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Kyrgios: I thrive on the big stage. I just love that feeling

Nick Kyrgios and Rafael Nadal shake hands after their match
by Matt Trollope
Wednesday 2 July 2014

Rafael Nadal began his illustrious career as a prodigious teenager who took on the game’s greatest players on the sport’s grandest stages, and conquered them.

On Tuesday in the fourth round at Wimbledon, he found himself, for the first time, on the reverse side of the narrative.

Australian teen Nick Kyrgios, a wildcard ranked No.144, staged one of the greatest upsets in Grand Slam history by taking down the world No.1 and reigning Roland Garros champion in four sets on Centre Court. It was Kyrgios' debut on the famed court in what was his main draw debut at Wimbledon. But you would never have known that from watching him lap up the spotlight and revel in the occasion in front of 15,000 awestruck fans.

The 19-year-old had the statisticians digging through the archives for the “first since...” gems that mark such a victory. Kyrgios became the first man to reach the quarter-finals on his debut at the All England Club since German Florian Mayer in 2004. He is the first player ranked outside the world’s top 100 to defeat a world No.1 at a Grand Slam since Andrei Olhovskiy – then ranked No.193 – defeated American Jim Courier in the third round at Wimbledon 22 years ago.

And perhaps the most pertinent 'first' of all: the first teenager to defeat a world No.1 at a Grand Slam since Nadal himself defeated Roger Federer in the 2005 Roland Garros semi-finals.

The Spaniard could understand better than most how Kyrgios was able to handle such an occasion. “Everything is a little bit easier when you are arriving. Everything is new. Nothing to lose. Everything is good. Everything is positive. You can do whatever and will be positive, and everybody see just the good things on you,” he surmised.

Going by such logic, you might assume that any teenager, so long as they felt no pressure, could simply arrive on a big court, swing for the fences, enjoy the moment, and knock out a top seed. Yet there is a reason that this kind of outcome is so rare.

Indeed, there was something especially captivating in watching Kyrgios dismantle one of the greatest players of all time on the most storied arena in the sport. He had weapons. He had swagger. He played audacious shots. He thrived on the crowd support. He flourished in the most important junctures of the match. He had that look in his eye – directed at his entourage and growing more intense as the match wore on – that showed he believed. As he walked to the line to serve for the match leading 5-3 in the fourth, the outcome, incredibly, never looked in doubt.

The qualities on display were the kind that coaches say cannot be taught. They are the ones that prove the mark of a champion.

“I think on the big stage, it's something I thrive on, the atmosphere, the crowd. I just love it when, at 5-3, I think it was in the fourth set, they erupted, the crowd. I just love that feeling,” he revealed.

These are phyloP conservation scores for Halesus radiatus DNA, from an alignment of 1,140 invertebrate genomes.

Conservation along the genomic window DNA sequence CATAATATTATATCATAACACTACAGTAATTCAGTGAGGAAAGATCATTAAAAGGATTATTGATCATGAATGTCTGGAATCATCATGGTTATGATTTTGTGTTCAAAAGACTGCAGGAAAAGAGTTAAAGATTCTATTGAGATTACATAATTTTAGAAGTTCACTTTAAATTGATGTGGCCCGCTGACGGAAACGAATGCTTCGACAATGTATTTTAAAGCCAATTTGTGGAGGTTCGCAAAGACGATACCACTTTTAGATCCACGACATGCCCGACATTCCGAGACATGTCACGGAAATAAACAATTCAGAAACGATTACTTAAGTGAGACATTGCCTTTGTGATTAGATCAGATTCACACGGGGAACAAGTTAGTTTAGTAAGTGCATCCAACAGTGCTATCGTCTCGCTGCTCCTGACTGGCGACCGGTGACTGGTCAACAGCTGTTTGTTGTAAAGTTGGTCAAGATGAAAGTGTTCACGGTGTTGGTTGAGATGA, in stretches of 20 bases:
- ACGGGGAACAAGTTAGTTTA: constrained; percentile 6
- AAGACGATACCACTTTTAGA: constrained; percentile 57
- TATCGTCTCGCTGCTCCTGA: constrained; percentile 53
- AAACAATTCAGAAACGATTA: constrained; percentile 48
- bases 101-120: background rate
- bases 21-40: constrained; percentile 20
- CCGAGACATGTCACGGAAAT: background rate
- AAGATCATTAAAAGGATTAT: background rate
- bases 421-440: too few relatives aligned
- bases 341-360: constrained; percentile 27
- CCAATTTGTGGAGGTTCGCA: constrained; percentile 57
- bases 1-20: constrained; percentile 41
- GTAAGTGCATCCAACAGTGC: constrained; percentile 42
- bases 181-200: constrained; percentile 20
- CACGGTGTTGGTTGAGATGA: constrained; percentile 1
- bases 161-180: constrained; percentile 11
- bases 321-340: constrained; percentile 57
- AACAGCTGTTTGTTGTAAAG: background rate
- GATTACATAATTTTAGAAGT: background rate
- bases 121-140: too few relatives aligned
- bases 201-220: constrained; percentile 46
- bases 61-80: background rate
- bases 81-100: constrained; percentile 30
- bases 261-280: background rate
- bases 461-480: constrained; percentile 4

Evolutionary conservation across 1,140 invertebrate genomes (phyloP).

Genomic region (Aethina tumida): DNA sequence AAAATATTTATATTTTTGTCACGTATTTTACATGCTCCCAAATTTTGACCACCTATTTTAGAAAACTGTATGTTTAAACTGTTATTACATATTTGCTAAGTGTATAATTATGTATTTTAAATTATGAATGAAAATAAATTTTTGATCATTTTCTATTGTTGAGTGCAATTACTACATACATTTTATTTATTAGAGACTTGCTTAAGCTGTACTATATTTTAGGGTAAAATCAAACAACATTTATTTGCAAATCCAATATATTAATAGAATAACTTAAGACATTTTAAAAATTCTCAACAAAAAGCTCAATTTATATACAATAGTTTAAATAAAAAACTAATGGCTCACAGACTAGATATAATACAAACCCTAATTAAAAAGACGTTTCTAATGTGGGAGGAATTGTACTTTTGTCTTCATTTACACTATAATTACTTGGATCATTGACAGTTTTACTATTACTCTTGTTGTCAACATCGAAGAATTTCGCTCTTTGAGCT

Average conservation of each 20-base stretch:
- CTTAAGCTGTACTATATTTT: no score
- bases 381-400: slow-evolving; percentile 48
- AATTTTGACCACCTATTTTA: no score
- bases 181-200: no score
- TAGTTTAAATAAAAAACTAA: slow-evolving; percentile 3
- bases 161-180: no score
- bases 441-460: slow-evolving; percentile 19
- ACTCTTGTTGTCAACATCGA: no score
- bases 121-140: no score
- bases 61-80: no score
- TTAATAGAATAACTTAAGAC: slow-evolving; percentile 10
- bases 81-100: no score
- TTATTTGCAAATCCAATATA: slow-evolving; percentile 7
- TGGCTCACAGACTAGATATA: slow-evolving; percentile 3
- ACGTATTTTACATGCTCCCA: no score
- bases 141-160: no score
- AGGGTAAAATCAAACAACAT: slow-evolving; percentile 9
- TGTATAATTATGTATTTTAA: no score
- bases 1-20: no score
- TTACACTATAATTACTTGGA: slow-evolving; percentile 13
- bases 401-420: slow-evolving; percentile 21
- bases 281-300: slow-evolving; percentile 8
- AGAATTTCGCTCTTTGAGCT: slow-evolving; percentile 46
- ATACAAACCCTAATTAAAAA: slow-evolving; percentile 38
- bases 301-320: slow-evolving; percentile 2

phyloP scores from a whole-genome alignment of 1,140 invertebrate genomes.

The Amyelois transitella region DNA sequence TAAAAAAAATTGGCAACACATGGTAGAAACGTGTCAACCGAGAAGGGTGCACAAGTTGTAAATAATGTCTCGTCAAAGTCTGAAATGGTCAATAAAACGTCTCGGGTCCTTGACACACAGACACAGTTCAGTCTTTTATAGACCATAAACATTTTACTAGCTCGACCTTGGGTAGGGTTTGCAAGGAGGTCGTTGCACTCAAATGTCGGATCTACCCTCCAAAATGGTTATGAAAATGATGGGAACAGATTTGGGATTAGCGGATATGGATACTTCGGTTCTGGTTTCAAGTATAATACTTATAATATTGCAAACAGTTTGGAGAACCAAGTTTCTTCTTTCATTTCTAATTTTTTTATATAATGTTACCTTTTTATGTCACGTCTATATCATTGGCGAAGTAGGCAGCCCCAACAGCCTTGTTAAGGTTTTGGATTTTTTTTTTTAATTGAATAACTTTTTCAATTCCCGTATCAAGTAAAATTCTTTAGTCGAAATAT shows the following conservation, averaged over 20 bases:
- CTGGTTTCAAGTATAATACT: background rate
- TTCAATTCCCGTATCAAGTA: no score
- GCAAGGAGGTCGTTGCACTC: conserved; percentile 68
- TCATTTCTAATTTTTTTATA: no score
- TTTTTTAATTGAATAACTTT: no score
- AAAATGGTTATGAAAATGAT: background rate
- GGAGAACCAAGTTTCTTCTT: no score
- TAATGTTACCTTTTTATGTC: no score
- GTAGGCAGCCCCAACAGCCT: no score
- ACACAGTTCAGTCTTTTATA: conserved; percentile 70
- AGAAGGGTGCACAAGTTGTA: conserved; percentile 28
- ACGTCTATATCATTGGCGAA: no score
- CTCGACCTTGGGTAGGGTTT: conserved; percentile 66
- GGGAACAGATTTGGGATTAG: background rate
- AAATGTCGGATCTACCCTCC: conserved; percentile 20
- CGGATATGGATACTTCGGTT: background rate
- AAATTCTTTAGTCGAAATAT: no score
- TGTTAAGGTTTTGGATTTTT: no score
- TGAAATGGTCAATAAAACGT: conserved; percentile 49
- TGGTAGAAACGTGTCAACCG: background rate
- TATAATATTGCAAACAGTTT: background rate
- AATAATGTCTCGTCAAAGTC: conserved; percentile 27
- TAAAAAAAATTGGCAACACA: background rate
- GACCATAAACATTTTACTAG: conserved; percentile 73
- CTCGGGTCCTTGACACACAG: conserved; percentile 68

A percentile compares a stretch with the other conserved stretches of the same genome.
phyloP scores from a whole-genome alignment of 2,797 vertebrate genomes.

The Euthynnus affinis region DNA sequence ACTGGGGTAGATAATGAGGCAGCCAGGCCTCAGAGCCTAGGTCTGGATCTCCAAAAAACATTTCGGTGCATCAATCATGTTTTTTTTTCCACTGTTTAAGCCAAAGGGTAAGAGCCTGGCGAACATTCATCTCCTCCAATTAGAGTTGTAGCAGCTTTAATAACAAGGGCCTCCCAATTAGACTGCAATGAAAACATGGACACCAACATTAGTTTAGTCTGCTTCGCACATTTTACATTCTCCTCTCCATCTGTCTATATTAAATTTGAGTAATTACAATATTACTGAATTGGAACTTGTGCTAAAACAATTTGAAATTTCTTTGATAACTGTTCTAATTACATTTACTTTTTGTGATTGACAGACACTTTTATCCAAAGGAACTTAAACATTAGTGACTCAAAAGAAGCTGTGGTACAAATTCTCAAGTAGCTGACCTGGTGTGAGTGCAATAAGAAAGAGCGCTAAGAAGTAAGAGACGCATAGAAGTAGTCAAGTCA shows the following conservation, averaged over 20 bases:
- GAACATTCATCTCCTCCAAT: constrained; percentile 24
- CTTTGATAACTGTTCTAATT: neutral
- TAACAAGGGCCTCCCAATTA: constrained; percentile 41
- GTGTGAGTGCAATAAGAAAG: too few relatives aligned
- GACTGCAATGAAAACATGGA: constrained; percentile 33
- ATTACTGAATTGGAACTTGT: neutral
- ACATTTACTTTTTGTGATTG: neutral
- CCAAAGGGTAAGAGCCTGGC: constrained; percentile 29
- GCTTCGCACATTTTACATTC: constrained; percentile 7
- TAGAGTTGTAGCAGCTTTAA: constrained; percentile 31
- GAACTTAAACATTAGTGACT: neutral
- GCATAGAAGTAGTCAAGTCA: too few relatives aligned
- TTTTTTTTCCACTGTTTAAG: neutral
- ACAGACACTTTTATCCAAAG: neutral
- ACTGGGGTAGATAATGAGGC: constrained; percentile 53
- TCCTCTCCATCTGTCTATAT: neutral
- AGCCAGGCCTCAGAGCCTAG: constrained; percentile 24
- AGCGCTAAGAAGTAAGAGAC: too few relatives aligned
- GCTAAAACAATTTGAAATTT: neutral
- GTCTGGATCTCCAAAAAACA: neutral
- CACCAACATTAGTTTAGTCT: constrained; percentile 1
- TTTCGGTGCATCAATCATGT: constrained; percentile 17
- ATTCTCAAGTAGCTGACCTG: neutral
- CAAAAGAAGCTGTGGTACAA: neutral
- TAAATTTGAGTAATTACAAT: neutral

“At that stage you just think about all the work you put in. You know if you believe in yourself, especially with my serve, if I just go after it, hit the right spots, I'm going to have a pretty good shot to close out a match like that today.”

He held to love to close out the match.

Kyrgios’ success is causing waves back in his home country. And although he’s leading the way, he is just one of a talented crop of Australians re-establishing the country as a tennis force. He described feeling motivated by compatriot Marinko Matosevic’s take-down of No.18 seed Fernando Verdasco in the opening round here. He was joined in the main draw by fellow youngsters Luke Saville and James Duckworth, who as qualifiers progressed to the second round. He became the youngest and lowest-ranked player to reach the Wimbledon quarter-finals since another Aussie, Bernard Tomic, in 2011.

And he made mention of another highly-rated Australian prospect, Thanasi Kokkinakis, his good friend and doubles partner in winning junior Wimbledon just 12 months ago. “He's extremely talented, if not more than me. He's going to have a great career. It's great that we can train together,” Kyrgios said.

Perhaps the most striking element to Kyrgios’ emergence this fortnight at the All England Club has been his composure. Someone of his age and inexperience could – after saving nine match points to beat No.13 seed Richard Gasquet in a then career-best win – have been content to bask in the glory, having already exceeded their own expectations.

But Kyrgios instead came out and ousted impressive Czech Jiri Vesely in four sets. And despite this stunning win over Nadal, he will adopt a similar approach in his quarter-final against No.8 seed Milos Raonic. “I'm just going to stay grounded. I'm just going to go home tonight and do everything possible for my next round tomorrow,” he said.

“I'm not feeling any pressure. I'm just feeling motivation to keep going and give my absolute all out there.”

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  • Nick Kyrgios
  • Thanasi Kokkinakis and Nick Kyrgios with a Bryan like celebration.
  • Nick Kyrgios and Thanasi Kokkinakis with the boys' doubles trophy.
  • Thanasi Kokkinakis and Nick Kyrgios with Stefano Napolitano and Enzo Couacaud.
  • Thanasi Kokkinakis and Nick Kyrgios in the boys' doubles final.
  • Thanasi Kokkinakis and Nick Kyrgios in boys' doubles action.
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